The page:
[Trigger Warning: This video contains discussions on sexual slavery, abuse, rape, and violence]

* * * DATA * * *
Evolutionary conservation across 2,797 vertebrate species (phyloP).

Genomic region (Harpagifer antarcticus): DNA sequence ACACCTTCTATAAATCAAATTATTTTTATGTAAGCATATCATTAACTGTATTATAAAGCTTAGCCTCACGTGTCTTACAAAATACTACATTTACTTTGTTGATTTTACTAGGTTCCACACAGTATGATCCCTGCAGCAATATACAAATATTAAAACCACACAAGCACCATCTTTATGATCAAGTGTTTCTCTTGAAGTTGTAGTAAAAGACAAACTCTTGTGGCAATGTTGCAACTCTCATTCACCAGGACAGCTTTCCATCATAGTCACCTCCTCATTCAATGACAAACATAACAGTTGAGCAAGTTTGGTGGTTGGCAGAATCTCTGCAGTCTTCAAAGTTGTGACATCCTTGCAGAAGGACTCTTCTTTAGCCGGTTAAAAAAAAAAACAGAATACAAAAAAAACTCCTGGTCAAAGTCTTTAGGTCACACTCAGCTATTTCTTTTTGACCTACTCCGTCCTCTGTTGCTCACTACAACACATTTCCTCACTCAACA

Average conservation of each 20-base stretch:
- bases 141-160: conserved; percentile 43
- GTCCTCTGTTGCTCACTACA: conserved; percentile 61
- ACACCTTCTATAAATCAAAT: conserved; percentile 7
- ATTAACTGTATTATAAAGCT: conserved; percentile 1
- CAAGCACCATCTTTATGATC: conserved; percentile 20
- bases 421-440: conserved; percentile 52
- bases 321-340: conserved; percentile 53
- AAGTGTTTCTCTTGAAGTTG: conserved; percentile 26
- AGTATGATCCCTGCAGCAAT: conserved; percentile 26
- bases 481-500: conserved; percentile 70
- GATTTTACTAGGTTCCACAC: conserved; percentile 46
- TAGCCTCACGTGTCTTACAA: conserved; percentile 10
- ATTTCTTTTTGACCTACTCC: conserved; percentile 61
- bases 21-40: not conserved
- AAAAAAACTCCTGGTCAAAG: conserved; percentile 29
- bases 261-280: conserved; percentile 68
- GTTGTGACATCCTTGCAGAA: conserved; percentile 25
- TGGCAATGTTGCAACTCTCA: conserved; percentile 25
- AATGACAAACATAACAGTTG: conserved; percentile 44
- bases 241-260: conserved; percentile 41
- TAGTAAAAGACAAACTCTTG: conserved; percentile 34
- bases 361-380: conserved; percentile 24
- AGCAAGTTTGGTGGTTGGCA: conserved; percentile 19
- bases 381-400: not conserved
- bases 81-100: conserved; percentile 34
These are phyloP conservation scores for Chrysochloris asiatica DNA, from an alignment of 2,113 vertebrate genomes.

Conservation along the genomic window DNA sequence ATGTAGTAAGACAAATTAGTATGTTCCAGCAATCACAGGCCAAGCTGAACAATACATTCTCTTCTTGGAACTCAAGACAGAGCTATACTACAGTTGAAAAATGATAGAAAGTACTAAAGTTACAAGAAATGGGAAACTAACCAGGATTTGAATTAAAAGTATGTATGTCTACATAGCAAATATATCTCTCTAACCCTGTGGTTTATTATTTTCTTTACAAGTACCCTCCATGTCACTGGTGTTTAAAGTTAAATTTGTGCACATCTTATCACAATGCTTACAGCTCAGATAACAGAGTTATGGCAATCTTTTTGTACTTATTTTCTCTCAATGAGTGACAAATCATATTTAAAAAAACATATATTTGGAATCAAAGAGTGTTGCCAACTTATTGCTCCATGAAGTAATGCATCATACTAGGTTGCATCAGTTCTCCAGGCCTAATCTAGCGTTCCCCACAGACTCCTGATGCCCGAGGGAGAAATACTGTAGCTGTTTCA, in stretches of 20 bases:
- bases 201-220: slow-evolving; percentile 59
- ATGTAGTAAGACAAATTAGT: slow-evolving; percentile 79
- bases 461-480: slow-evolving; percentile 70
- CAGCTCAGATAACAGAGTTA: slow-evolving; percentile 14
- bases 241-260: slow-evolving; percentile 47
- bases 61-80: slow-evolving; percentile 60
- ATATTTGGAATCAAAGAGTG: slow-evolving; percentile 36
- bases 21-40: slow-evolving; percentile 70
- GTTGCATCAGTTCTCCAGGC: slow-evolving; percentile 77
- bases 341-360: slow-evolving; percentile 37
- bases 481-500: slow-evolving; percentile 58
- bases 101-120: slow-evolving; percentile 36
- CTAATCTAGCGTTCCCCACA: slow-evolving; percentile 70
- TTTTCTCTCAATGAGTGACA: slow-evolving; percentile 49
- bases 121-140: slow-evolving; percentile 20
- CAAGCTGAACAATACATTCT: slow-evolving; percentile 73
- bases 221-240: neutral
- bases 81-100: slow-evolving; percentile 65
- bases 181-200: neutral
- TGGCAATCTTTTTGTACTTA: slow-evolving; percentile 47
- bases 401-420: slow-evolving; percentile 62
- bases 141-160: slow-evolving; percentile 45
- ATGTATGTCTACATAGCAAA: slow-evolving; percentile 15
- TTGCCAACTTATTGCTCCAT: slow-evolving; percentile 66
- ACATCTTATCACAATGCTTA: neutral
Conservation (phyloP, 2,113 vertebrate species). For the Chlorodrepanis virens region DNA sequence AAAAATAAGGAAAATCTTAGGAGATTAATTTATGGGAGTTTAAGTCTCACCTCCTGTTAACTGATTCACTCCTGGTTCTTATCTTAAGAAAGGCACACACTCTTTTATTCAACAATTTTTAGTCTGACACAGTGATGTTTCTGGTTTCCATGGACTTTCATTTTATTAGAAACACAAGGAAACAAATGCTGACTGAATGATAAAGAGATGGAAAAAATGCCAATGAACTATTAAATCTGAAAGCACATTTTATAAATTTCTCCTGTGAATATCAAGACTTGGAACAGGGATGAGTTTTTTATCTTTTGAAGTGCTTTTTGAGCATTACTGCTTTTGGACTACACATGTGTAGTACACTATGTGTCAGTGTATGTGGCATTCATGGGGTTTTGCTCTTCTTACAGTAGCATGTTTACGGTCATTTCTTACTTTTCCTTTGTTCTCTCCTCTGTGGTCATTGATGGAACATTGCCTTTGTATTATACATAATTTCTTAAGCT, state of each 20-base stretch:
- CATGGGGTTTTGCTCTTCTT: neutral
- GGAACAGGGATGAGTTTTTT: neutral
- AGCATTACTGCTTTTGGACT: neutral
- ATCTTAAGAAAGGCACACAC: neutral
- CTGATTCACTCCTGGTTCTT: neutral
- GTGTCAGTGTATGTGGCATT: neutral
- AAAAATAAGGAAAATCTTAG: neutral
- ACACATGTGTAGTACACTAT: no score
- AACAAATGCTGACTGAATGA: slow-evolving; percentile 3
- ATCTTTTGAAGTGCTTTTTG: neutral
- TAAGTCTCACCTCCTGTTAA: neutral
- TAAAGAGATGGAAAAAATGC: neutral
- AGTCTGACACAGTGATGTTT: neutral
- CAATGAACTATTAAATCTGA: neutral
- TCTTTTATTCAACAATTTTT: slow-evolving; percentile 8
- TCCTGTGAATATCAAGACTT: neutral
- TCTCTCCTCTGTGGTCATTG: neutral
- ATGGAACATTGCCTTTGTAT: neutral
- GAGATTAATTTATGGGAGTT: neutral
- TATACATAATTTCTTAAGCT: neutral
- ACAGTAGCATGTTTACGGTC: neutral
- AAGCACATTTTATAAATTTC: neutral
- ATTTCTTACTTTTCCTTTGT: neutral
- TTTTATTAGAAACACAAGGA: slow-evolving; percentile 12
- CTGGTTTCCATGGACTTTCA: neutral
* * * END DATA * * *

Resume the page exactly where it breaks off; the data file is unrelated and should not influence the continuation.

COMFORT WOMEN WANTED, a very short documentary filmed by Chang-Jin Lee discussing the lives of Korean, Chinese, Taiwanese, Indonesian, Filipino, and Dutch “Comfort Women” survivors, and a former Japanese soldier. Comfort Women comprised of 200,000 young women and girls, referred to as “Comfort Women,” who were forced into sexual slavery by the Japanese Imperial Army. The title, COMFORT WOMEN WANTED, is a reference to the actual text of advertisements which appeared in Asian newspapers during the war. When advertising failed, young women and girls from Korea, China, Taiwan, Indonesia, the Philippines, Thailand, Vietnam, Malaysia, and the Netherlands were kidnapped or deceived then forced into sexual slavery. These women and girls were raped and beaten by 50-100 soldiers a day at military rape camps, known as “Comfort Stations.” There are estimations that only 30% survived the ordeal. The “Comfort Women System” is considered the largest case of human trafficking in the 20th century. The remaining Comfort Women are now in their 80s/90s still waiting for a formal apology from the Japanese government, which has attempted to suppress, silence, and erase the issue to the extent of protesting the Comfort Woman statue. Just recently, the imbeciles at Gawking’s Valleywag published an article called “Start-up Flying Dateable Women to San Francisco Like It’s Imperial Japan” essentially trivializing and romanticizing the experiences of Comfort Women and stating it’s “inspiration” from the Comfort Women of World War Two. Many Asian and Asian American readers demanded the removal of the article and an apology. But the writer, Nitasha, wrote a lazy apology instead of constructing an in depth apology, and the article is STILL on their website. Despite the growing awareness of the issue, this aspect of history has been at most unacknowledged. In this documentary, Chang-Jin Lee attempts to bring light on the organized violence against Comfort Women, and to create a constructive dialogue for the future by acknowledging their place in history.